**Figure 5.**Convergence of price estimates for other maturities, T. This figure shows the price estimates from $I=100$ simulations with different numbers of paths N. Individually, early exercise boundaries are estimated with $M=5$ and $M=15$ regressors and a constant term in the cross-sectional regressions, respectively. The option has a strike price of $K=40$, a maturity of $T=0.5$ and $T=2$ years, respectively, and $J=50$ early exercise points per year. The initial stock price is fixed at $S\left(0\right)=40$; the volatility is $\sigma =20\%$; and the interest rate is $r=6\%$. The red lines report the results for the standard LSM method. The green lines report the results when the early exercise boundary is estimated from the average of the $I=100$ continuation value approximations. The blue lines report the results when the early exercise boundary is backed out from our bootstrapped continuation values. The horizontal black line shows the result when the true early exercise boundary estimated with a binomial model with 50,000 steps is used.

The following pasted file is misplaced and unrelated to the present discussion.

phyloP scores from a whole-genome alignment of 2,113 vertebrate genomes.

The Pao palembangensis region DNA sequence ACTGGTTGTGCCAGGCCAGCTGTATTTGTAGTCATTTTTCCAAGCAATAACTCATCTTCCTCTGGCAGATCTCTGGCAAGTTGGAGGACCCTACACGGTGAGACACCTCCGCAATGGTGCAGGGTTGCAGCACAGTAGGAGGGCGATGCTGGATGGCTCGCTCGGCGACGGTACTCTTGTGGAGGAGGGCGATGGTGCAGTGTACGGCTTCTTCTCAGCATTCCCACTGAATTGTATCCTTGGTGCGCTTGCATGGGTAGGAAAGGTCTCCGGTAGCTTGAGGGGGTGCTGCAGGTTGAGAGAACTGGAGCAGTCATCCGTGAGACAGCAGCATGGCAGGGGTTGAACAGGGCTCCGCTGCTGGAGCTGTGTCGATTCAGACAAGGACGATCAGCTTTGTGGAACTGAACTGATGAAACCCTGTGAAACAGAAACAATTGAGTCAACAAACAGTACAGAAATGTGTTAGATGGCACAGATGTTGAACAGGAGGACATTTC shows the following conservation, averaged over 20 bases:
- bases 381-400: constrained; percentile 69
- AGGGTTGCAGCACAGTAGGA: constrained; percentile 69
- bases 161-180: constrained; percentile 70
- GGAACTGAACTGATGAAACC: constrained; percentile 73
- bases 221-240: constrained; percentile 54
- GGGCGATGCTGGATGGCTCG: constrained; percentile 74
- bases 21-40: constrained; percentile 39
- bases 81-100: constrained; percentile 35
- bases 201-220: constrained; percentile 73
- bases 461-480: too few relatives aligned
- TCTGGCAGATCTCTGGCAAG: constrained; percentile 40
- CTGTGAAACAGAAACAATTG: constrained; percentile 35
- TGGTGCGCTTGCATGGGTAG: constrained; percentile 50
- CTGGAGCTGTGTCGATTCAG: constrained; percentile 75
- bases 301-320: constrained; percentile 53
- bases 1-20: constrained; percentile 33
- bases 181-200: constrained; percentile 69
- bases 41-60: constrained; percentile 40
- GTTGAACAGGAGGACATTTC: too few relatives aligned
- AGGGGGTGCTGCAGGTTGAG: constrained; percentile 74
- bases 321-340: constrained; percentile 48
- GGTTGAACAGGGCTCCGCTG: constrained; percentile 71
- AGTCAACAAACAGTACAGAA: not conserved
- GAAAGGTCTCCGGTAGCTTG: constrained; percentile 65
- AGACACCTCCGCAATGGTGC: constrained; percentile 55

**Figure 6.**Convergence of price estimates for other values of the volatility, $\sigma $. This figure shows the price estimates from $I=100$ simulations with different numbers of paths N. Individually early exercise boundaries are estimated with $M=9$ regressors and a constant term in the cross-sectional regressions. The option has a strike price of $K=40$; a maturity of $T=1$ year; and $J=50$ early exercise points per year. The initial stock price is fixed at $S\left(0\right)=40$, the volatility is $\sigma =10\%$ and $\sigma =40\%$, respectively, and the interest rate is $r=6\%$. The red lines report the results for the standard LSM method. The green lines report the results when the early exercise boundary is estimated from the average of the $I=100$ continuation value approximations. The blue lines report the results when the early exercise boundary is backed out from our bootstrapped continuation values. The horizontal black line shows the result when the true early exercise boundary estimated with a binomial model with 50,000 steps is used.